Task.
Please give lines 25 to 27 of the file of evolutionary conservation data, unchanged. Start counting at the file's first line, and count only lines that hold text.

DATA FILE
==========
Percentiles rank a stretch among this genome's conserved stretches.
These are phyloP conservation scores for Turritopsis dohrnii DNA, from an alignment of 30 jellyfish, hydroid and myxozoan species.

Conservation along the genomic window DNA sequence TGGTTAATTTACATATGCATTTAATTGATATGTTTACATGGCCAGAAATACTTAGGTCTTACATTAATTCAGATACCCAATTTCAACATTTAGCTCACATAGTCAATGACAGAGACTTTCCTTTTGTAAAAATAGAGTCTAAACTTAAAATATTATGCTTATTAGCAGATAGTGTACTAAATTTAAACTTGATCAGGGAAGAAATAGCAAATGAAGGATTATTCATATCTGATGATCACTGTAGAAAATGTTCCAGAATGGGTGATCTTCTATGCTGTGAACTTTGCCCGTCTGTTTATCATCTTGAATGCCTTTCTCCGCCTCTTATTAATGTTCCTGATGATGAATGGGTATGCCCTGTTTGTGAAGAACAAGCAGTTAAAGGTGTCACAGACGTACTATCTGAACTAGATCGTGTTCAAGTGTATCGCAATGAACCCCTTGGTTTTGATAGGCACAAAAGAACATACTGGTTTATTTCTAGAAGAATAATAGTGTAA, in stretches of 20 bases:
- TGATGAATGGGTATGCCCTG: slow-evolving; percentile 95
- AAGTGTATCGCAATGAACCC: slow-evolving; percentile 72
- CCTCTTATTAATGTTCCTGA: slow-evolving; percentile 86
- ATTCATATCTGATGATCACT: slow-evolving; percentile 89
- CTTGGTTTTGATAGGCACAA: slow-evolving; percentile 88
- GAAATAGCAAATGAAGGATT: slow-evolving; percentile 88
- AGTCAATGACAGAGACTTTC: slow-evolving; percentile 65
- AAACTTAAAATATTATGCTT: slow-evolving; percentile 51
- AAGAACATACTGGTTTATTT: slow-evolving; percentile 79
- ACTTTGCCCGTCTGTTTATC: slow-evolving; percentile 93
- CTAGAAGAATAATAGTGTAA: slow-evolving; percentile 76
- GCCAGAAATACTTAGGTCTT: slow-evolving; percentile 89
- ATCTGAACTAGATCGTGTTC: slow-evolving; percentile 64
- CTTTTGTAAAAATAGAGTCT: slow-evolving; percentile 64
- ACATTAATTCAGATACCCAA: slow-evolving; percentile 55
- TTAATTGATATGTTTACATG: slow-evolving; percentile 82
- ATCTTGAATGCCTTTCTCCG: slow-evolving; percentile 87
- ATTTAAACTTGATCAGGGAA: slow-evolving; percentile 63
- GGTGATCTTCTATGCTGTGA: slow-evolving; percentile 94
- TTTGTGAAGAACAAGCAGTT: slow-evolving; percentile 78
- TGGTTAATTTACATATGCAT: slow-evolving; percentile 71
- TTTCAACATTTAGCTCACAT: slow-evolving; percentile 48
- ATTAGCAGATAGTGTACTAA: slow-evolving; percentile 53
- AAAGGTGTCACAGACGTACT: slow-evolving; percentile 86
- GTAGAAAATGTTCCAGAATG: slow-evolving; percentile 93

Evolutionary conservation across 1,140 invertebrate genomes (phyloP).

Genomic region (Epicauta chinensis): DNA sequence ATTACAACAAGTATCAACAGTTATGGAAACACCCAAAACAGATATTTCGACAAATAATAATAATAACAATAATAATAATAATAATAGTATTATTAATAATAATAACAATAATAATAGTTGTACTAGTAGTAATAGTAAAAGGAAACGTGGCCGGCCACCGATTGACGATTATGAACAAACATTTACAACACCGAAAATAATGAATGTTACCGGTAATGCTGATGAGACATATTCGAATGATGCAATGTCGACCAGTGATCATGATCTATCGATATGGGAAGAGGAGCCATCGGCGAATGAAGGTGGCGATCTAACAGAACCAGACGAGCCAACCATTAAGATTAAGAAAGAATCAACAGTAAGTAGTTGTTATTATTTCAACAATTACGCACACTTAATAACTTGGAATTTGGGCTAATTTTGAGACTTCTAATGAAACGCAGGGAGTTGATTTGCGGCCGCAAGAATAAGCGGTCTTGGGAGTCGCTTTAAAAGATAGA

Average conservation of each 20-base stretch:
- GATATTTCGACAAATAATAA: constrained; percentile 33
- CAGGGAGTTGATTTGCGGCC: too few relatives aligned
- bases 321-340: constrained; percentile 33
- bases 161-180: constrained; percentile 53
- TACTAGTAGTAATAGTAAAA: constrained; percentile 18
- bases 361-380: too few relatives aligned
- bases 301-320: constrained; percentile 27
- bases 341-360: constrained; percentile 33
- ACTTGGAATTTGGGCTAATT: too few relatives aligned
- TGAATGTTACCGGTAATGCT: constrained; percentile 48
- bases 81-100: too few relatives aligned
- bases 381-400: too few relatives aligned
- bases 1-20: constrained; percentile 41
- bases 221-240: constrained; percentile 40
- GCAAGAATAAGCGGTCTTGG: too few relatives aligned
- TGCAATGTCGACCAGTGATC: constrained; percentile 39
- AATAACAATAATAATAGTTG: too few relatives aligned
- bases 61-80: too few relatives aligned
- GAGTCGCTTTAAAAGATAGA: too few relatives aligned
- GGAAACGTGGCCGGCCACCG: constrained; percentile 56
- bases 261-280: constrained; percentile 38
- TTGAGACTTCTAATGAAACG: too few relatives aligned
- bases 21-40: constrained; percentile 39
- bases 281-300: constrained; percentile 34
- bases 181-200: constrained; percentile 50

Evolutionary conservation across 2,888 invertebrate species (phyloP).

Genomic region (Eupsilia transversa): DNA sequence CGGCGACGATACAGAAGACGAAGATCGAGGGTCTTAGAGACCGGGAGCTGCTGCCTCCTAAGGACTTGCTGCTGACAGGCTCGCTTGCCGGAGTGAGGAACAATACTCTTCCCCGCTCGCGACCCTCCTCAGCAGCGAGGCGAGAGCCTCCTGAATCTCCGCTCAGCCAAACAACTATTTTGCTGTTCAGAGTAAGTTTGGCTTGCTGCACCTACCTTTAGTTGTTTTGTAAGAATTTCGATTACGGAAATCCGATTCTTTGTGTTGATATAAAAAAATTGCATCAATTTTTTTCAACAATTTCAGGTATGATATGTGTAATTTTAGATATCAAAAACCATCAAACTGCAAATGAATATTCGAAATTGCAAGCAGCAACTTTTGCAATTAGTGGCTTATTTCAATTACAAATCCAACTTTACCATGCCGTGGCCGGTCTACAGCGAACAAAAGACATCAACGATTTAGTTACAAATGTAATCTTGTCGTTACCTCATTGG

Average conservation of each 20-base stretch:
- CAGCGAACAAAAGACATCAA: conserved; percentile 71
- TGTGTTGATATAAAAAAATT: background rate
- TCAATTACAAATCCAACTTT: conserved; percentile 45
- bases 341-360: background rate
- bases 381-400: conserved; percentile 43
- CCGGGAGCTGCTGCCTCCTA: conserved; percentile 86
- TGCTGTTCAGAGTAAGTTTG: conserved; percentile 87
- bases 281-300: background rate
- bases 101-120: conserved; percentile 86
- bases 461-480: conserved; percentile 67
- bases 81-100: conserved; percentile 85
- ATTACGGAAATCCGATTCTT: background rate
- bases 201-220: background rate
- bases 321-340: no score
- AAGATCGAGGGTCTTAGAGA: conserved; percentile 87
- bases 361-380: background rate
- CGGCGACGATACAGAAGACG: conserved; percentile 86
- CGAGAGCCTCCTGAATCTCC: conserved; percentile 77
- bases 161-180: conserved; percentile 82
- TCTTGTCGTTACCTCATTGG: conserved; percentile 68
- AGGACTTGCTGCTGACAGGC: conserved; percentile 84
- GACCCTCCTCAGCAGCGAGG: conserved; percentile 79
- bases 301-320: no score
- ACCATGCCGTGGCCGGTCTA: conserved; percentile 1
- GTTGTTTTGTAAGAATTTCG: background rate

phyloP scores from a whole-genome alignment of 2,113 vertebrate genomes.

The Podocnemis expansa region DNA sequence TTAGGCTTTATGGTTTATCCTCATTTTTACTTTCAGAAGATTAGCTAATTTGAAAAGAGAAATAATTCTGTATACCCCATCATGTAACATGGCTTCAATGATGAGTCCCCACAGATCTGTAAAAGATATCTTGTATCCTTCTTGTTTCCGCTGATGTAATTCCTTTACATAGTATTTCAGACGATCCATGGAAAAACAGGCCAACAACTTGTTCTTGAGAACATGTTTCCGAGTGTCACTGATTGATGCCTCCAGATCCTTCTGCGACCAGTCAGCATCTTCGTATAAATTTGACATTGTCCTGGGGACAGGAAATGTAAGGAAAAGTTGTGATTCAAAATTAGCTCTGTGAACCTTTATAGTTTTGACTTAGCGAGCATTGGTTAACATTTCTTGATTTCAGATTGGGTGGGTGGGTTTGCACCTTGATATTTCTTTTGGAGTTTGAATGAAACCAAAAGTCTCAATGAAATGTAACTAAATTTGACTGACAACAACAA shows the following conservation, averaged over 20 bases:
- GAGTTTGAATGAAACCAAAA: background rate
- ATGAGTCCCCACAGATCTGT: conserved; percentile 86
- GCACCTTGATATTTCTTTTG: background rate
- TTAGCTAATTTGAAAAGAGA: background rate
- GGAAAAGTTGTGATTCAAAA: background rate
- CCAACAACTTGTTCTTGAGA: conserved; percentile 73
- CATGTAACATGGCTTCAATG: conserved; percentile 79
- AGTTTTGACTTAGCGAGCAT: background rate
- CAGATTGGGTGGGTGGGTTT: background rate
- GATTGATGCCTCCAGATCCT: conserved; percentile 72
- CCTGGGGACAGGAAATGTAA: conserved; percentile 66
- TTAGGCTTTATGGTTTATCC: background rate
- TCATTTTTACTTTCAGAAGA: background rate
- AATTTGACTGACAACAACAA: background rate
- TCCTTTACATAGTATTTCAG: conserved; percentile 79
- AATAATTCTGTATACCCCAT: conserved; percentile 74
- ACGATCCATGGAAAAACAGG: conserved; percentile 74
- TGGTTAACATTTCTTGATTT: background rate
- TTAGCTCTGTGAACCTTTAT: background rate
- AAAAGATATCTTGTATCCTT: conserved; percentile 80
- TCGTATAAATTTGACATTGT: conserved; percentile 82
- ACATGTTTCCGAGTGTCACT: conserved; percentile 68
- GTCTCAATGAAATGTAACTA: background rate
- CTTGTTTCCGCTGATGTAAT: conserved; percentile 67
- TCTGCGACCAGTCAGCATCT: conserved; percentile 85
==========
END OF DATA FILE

- TTTCAACATTTAGCTCACAT: slow-evolving; percentile 48
- ATTAGCAGATAGTGTACTAA: slow-evolving; percentile 53
- AAAGGTGTCACAGACGTACT: slow-evolving; percentile 86